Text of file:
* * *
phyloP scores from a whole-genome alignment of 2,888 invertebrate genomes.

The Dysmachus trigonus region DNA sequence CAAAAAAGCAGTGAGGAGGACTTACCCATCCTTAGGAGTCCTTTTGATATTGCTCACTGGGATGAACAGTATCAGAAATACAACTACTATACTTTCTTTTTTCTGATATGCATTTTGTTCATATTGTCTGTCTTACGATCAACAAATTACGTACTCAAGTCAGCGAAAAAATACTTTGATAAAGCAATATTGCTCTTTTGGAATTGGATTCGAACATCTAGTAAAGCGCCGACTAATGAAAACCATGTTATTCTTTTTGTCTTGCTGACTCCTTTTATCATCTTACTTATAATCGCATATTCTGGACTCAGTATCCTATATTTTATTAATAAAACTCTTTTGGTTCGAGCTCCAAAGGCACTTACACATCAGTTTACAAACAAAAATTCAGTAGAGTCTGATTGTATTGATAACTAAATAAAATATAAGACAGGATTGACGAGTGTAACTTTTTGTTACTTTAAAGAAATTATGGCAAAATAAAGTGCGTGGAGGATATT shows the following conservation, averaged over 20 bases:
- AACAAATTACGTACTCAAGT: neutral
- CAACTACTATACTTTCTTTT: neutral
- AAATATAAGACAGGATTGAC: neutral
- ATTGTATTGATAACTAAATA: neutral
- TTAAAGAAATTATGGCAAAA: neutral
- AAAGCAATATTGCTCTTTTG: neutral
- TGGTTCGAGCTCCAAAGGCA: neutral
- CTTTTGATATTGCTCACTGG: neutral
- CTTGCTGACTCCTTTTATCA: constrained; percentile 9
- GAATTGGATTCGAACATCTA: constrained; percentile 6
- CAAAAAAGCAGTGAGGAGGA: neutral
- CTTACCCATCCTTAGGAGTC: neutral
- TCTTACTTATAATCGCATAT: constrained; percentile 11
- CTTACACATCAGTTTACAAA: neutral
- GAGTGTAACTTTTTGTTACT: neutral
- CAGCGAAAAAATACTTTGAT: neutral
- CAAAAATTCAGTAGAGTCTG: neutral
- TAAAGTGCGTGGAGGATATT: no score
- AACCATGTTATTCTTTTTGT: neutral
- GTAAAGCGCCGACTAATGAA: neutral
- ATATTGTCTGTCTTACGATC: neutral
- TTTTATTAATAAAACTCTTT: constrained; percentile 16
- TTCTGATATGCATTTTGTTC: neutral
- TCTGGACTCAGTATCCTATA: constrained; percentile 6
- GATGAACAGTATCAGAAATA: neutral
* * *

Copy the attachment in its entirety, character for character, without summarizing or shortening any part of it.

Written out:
phyloP scores from a whole-genome alignment of 2,888 invertebrate genomes.

The Dysmachus trigonus region DNA sequence CAAAAAAGCAGTGAGGAGGACTTACCCATCCTTAGGAGTCCTTTTGATATTGCTCACTGGGATGAACAGTATCAGAAATACAACTACTATACTTTCTTTTTTCTGATATGCATTTTGTTCATATTGTCTGTCTTACGATCAACAAATTACGTACTCAAGTCAGCGAAAAAATACTTTGATAAAGCAATATTGCTCTTTTGGAATTGGATTCGAACATCTAGTAAAGCGCCGACTAATGAAAACCATGTTATTCTTTTTGTCTTGCTGACTCCTTTTATCATCTTACTTATAATCGCATATTCTGGACTCAGTATCCTATATTTTATTAATAAAACTCTTTTGGTTCGAGCTCCAAAGGCACTTACACATCAGTTTACAAACAAAAATTCAGTAGAGTCTGATTGTATTGATAACTAAATAAAATATAAGACAGGATTGACGAGTGTAACTTTTTGTTACTTTAAAGAAATTATGGCAAAATAAAGTGCGTGGAGGATATT shows the following conservation, averaged over 20 bases:
- AACAAATTACGTACTCAAGT: neutral
- CAACTACTATACTTTCTTTT: neutral
- AAATATAAGACAGGATTGAC: neutral
- ATTGTATTGATAACTAAATA: neutral
- TTAAAGAAATTATGGCAAAA: neutral
- AAAGCAATATTGCTCTTTTG: neutral
- TGGTTCGAGCTCCAAAGGCA: neutral
- CTTTTGATATTGCTCACTGG: neutral
- CTTGCTGACTCCTTTTATCA: constrained; percentile 9
- GAATTGGATTCGAACATCTA: constrained; percentile 6
- CAAAAAAGCAGTGAGGAGGA: neutral
- CTTACCCATCCTTAGGAGTC: neutral
- TCTTACTTATAATCGCATAT: constrained; percentile 11
- CTTACACATCAGTTTACAAA: neutral
- GAGTGTAACTTTTTGTTACT: neutral
- CAGCGAAAAAATACTTTGAT: neutral
- CAAAAATTCAGTAGAGTCTG: neutral
- TAAAGTGCGTGGAGGATATT: no score
- AACCATGTTATTCTTTTTGT: neutral
- GTAAAGCGCCGACTAATGAA: neutral
- ATATTGTCTGTCTTACGATC: neutral
- TTTTATTAATAAAACTCTTT: constrained; percentile 16
- TTCTGATATGCATTTTGTTC: neutral
- TCTGGACTCAGTATCCTATA: constrained; percentile 6
- GATGAACAGTATCAGAAATA: neutral